Thursday, April 26, 2007

Nels Cline for President

I've been listening to Wilco's forthcoming Sky Blue Sky, and Nels Cline, the band's new guitarist, is a revelation. Elegant and forceful, he helps take Jeff Tweedy's songs into uncharted waters. When was the last time such a prominent band, at its peak, added a new member who made such a noticeable impact on its sound? I'm sure there's a precedent, but I'm not coming up with it (and before you answer that Johnny Marr is presently having such an effect on Modest Mouse, recognize two things: (1) I think his impact on MM is considerably more subtle, and (2) I don't think the Mouse is in Wilco's class, no matter what the SoundScan numbers say).

And I'll go on record: Sky Blue Sky is an unspeakably brilliant album, maybe the best thing they've ever done. It comes out on May 15, and you should own it.

Friday, April 20, 2007

The Alphabet Project: C (Part Two)

With apologies to late cuts Leonard Cohen, Roseanne Cash, The Cuff Links and Glen Campbell, here's some of my favorite C shanties. Let me know where I went wrong.

1. Sam Cooke – "A Change Is Gonna Come" – A harbinger of social, cultural and musical change... time has not diminished its relevance. Plus if Otis Redding isn’t the greatest soul singer ever, then Sam Cooke is. And Otis worshipped Sam.

2. Ray Charles"Bye Bye Love" – Ray Charles lived at the intersection of all music and this song (from the fantastic Modern Sounds in Country and Western) just improves my mood 100% every time I hear it.

3. Gene Chandler“Duke of Earl” – I’ve dreamed of walking by a street corner and hearing this. Extra credit for providing a name for Steve Earle’s band.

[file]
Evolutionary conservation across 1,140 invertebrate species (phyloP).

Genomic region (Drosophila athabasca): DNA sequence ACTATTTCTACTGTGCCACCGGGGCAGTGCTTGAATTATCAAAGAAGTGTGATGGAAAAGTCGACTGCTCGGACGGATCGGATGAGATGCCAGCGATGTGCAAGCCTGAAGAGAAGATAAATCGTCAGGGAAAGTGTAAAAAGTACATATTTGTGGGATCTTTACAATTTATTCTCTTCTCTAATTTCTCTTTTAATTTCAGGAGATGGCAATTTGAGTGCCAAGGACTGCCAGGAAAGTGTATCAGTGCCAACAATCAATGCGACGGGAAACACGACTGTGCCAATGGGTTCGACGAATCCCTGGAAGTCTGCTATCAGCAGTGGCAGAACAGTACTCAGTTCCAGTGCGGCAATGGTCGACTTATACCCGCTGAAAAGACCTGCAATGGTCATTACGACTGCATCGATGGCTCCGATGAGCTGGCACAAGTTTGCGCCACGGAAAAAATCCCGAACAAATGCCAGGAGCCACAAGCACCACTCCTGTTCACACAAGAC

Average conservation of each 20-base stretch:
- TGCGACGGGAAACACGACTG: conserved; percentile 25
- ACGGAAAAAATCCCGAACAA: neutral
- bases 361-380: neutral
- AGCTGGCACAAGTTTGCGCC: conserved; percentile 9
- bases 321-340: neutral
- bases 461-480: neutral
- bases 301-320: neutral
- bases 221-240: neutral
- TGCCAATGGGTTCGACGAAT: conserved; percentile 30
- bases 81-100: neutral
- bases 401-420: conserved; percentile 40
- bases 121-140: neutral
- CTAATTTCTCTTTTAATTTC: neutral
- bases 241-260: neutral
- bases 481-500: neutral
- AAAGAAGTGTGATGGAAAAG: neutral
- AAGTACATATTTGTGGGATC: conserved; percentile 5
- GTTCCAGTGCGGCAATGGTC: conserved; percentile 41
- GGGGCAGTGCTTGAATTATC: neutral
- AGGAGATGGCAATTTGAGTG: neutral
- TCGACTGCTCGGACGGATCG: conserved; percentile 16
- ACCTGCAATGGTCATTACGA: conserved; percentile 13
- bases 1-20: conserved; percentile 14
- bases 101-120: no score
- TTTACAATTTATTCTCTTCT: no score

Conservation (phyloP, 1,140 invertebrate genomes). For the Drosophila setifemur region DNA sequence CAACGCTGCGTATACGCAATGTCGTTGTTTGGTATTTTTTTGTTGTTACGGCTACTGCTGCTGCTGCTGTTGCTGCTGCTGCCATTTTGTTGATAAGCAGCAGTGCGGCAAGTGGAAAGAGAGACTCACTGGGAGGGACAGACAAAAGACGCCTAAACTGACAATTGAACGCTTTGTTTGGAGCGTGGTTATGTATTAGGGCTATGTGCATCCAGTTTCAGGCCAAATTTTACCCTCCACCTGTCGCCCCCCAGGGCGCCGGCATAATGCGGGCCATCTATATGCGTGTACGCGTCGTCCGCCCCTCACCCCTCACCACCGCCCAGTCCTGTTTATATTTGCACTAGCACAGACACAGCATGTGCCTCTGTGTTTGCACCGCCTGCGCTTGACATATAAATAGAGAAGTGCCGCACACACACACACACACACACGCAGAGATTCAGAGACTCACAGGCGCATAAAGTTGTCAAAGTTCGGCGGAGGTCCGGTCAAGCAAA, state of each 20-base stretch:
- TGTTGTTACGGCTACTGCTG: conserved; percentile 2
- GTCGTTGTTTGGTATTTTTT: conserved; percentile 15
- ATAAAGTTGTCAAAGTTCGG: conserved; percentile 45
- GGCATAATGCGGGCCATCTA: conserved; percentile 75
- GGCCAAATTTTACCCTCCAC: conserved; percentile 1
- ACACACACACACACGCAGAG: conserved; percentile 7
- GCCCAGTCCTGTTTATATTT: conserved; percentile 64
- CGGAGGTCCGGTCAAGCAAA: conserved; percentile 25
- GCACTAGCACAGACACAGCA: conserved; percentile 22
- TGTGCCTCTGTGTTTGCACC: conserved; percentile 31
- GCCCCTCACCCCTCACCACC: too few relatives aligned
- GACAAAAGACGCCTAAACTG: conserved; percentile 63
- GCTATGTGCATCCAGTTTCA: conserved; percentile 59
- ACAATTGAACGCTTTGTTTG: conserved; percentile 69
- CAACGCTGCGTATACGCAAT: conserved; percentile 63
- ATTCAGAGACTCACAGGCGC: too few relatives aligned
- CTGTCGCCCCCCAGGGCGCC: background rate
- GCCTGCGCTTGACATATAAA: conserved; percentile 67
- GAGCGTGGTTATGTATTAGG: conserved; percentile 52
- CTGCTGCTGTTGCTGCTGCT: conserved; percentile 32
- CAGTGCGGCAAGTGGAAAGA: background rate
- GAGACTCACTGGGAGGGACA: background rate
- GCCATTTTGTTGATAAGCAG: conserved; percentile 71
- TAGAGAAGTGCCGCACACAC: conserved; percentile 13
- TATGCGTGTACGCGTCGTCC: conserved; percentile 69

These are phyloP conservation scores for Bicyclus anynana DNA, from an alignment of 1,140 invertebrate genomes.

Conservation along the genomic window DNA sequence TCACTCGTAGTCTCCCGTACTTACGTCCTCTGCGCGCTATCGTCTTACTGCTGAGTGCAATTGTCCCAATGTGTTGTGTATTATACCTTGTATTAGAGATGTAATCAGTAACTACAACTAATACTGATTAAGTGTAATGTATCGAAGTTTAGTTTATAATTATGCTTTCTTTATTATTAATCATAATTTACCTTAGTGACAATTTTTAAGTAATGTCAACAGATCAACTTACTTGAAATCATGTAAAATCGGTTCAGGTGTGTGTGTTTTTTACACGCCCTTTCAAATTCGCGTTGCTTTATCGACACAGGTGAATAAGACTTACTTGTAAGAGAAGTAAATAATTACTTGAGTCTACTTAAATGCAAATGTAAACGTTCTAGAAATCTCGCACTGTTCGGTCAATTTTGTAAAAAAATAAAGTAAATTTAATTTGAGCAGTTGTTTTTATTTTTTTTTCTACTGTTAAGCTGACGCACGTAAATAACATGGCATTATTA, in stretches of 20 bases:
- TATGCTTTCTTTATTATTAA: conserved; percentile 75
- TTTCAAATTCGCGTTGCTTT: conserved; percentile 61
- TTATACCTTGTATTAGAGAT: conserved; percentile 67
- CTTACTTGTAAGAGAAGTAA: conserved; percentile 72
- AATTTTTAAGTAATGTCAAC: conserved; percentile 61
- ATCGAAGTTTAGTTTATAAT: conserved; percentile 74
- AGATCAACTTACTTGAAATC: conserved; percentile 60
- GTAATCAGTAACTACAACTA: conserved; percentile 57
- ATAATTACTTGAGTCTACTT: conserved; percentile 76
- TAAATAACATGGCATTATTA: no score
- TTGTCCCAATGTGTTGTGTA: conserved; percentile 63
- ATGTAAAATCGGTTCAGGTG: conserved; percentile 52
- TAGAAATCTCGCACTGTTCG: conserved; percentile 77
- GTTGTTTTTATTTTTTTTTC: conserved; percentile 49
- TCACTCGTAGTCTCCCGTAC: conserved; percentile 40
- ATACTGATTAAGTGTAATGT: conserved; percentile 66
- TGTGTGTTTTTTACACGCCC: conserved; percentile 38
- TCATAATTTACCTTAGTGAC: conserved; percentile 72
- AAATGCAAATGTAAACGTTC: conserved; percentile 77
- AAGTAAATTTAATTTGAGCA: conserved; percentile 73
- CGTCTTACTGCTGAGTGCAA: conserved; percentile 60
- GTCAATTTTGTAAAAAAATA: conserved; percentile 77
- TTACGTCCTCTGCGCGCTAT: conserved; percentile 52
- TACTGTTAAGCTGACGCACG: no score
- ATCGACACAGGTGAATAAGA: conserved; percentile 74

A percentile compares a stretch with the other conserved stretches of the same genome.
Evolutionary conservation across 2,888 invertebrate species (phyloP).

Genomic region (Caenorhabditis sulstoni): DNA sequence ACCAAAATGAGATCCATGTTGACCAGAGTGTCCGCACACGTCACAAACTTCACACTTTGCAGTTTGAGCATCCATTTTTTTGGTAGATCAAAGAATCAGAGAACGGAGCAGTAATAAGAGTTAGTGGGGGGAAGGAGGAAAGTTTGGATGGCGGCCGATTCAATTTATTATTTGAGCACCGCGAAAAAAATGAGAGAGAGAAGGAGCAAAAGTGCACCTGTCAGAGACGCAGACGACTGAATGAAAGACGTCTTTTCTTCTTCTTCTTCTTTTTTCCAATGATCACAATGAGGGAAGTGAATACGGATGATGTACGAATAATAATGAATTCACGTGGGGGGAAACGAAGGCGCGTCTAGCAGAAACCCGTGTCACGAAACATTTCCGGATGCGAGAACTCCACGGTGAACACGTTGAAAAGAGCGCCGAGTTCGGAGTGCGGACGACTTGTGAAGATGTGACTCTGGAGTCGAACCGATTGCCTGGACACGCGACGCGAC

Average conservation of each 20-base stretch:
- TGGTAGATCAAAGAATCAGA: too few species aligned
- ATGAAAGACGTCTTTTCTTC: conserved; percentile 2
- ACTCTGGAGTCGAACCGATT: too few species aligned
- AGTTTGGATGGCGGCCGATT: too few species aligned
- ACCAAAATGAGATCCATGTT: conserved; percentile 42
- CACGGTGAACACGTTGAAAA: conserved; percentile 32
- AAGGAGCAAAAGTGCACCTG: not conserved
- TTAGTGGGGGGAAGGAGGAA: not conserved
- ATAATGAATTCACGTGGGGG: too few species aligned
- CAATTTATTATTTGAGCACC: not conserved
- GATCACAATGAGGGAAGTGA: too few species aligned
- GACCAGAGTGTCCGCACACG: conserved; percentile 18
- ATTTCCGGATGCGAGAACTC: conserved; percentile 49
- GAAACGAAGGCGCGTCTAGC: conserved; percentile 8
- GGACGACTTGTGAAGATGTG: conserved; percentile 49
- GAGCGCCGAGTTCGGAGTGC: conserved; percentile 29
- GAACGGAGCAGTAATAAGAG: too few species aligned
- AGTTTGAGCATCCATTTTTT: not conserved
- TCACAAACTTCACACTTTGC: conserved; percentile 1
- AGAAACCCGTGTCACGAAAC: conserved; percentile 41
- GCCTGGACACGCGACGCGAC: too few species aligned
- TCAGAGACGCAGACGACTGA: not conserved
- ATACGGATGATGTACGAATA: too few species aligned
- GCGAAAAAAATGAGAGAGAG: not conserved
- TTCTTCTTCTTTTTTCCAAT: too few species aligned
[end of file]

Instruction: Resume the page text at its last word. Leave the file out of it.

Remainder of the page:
4. James Carr“The Dark End of The Street” – This intense, desperate plea to an illicit lover is the perfect amalgamation of southern fried soul and honky tonk songwriting. It’s been covered about a billion times.

5. Jimmy Cliff“Wonderful World, Beautiful People” – As a bit of a pollyanna myself, this song’s marriage of a rock steady backbeat, top 40 smarts and wide eyed optimism never fails to delight. All hail 70’s top 40 AM radio.

6. Chairmen of the Board"Give Me Just A Little More Time” – If I could ever master the “bddddrrrll” tongue roll the amazing General Johnson lets loose at 2:16 of this song, I’d die happy.

7. The Crystals“Then He Kissed Me” – The story of the world in 2:37.

8. Petula Clark“I Couldn’t Live Without Your Love” – Lush, orchestral sunshine pop at its finest… dig the finger snaps throughout.

9. Crazy Elephant“Gimme Gimme Good Lovin” – Anonymous band with massive bubblegum hit… you know you love this song – “From Atlanta, Georgia / to the Gulf Stream waters”… come on, sing it with me.

10. Chicago “Make Me Smile” – The rare intersection of rock, jazz, melody and brevity, “Make Me Smile” features the soulfully unhinged vocals of Terry Kath. How did it all go so terribly wrong for these guys?

11. The Carpenters“Top of The World” – The 15 year old me would throttle the 49 year old me for including this one… but time has been kind to the Carpenters legacy. Karen’s sweet, crystalline voice carried the day – plus this was one of my Mom’s favorite songs. (Awwwwwww.)
12. Jim Croce“One Less Set of Footsteps” – I dig Croce. Wanna fight?

13. Marshall Crenshaw“There She Goes Again” – I could fill one thousand notebooks about the glory of Marshall Crenshaw and this leadoff track to his without-a-flaw debut, but if you don’t believe, it’d be “like trying to tell a stranger 'bout rock n roll”. It'd be exactly like that.

14. The Cure“In Between Days” – I’m generally not one for the doom and gloom set, but this rhythm happy synth pop prototype bubbles merrily along despite its apologetic, yearning lyrics and classic sad sack opening “Yesterday I got so old / I felt like I could die”.

15. The Chills“Heavenly Pop Hit” – Like I can add anything to that.

16. Gene Clark“American Dreamer” – Gene Clark showed up on B, here he is on C and I expect to see him on D. Discovering Gene Clark is a journey any alt country fan should undertake… start with this spare, brooding take on great expectations.